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Design of the Year 2015

October 30, 2017

By Matthew Corcoran Associate Director, Content
By Matthew Corcoran Associate Director, Content


The Design Museum in London, which awarded our Organ-Chip Design of the Year

Design of the Year 2015

October 30, 2017

Organs-on-Chips take home Design of the Year award from Design Museum in London

The idea behind our Organ-Chips is straightforward: to create an environment for human cells in which they behave just like they do in the body. And leaders in the world of design recently recognized our innovative work in a big way, when the Design Museum in London named our Organ-Chips “Design of the Year.”

Our Organ-Chips were the first design from the medical field to win the honor.


Our award-winning Organ-Chip

Finalists included Google’s Self-Driving Car and a system to remove tiny particles of plastic from the ocean. The Museum received 76 nominations from leaders in the field of design. Nominations were divided into six categories: architecture, digital, fashion, graphics, product, and transport.

“This winning design is a great example of how design is a collaborative practice embracing expertise and know-how across disciplines,” said Gemma Curtin, Curator of the Award. The selection of the Organ-Chip “also signifies a desire to recognize and award design that can significantly impact society now and in the future.”

“This is the epitome of design innovation — elegantly beautiful form, arresting concept, and pioneering application.”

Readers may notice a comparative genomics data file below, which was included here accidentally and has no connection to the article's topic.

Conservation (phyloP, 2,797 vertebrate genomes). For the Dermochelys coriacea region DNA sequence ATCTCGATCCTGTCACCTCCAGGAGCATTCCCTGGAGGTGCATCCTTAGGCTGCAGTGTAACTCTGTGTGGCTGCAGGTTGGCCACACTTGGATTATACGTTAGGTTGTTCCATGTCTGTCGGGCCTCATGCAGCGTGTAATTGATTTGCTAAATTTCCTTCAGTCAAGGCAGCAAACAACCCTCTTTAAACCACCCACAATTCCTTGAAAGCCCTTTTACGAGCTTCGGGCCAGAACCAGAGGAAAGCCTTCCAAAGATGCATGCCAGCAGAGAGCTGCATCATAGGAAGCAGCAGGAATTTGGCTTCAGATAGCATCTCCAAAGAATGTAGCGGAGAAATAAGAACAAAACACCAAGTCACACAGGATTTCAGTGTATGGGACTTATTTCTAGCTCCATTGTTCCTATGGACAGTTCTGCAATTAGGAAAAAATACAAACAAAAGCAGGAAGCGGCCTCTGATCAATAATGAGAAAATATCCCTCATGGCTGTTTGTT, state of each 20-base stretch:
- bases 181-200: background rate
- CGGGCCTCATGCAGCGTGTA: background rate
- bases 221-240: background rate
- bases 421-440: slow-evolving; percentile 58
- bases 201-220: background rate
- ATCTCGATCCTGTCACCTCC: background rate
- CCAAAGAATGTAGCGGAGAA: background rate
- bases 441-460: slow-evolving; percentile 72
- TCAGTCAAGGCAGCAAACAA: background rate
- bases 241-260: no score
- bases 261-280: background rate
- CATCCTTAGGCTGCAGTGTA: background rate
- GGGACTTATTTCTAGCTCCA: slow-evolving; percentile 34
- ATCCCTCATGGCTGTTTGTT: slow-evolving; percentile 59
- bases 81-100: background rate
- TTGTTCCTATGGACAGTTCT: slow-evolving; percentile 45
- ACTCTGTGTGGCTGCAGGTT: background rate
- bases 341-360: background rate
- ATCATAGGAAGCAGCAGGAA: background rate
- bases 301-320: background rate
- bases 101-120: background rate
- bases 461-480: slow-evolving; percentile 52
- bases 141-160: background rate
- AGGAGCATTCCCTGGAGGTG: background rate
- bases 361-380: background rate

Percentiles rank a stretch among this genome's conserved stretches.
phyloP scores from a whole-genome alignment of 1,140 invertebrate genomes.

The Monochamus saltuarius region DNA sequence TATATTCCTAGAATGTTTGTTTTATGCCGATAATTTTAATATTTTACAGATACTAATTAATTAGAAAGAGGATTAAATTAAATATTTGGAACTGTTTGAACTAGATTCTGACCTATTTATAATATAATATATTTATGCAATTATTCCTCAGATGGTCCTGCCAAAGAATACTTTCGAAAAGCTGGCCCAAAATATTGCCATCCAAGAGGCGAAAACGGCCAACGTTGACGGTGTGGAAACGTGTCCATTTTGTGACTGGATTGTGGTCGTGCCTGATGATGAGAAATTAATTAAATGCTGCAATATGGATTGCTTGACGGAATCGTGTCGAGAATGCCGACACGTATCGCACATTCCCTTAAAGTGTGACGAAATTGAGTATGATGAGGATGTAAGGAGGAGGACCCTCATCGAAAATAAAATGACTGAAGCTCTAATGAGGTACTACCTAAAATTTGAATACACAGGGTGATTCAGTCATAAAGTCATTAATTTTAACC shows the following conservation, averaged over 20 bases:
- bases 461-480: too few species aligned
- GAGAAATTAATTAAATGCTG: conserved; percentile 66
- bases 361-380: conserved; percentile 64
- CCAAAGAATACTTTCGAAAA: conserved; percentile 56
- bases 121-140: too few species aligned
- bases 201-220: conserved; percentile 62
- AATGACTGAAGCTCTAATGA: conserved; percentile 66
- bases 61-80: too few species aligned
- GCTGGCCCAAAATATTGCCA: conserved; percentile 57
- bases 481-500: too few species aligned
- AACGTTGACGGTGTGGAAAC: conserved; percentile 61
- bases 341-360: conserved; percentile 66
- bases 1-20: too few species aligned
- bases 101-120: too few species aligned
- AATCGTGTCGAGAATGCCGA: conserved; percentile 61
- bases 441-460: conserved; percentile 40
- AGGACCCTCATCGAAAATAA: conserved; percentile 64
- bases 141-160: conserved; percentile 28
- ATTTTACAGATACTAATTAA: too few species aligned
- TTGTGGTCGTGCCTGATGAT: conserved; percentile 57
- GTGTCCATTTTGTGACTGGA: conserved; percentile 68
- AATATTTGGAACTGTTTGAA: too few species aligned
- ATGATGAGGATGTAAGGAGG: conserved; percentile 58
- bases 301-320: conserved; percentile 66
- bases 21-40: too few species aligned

Function and Form

Organ-Chips feature tiny channels packed with living cells. The chips recreate the fundamental properties of organs at their smallest functional unit — all inside a clear window that gives researchers a dynamic, data-rich view of the organ’s response to chemicals and drugs in real-time.

Organ-Chips and our Human Emulation System are being used today to test the way medicines, foods, and chemicals affect the human body — and they are more accurate than testing on animals or on human cells in a dish.

“Removing some of the pitfalls of human and animal testing means, theoretically, that drug trials could be conducted faster and their viable results disseminated more quickly,” said Paola Antonelli, Curator of the Department of Architecture and Design and the Director of Research and Development at the Museum of Modern Art in New York. “This is the epitome of design innovation — elegantly beautiful form, arresting concept, and pioneering application.”

The Organ-Chip is “a really big idea” that combines technology and design to address the problem of using animals to test products, said Anish Kapoor, Chair of the prize jury. “It feels like one of those questions of the future.”

It sure does feel like the future — only it’s happening today.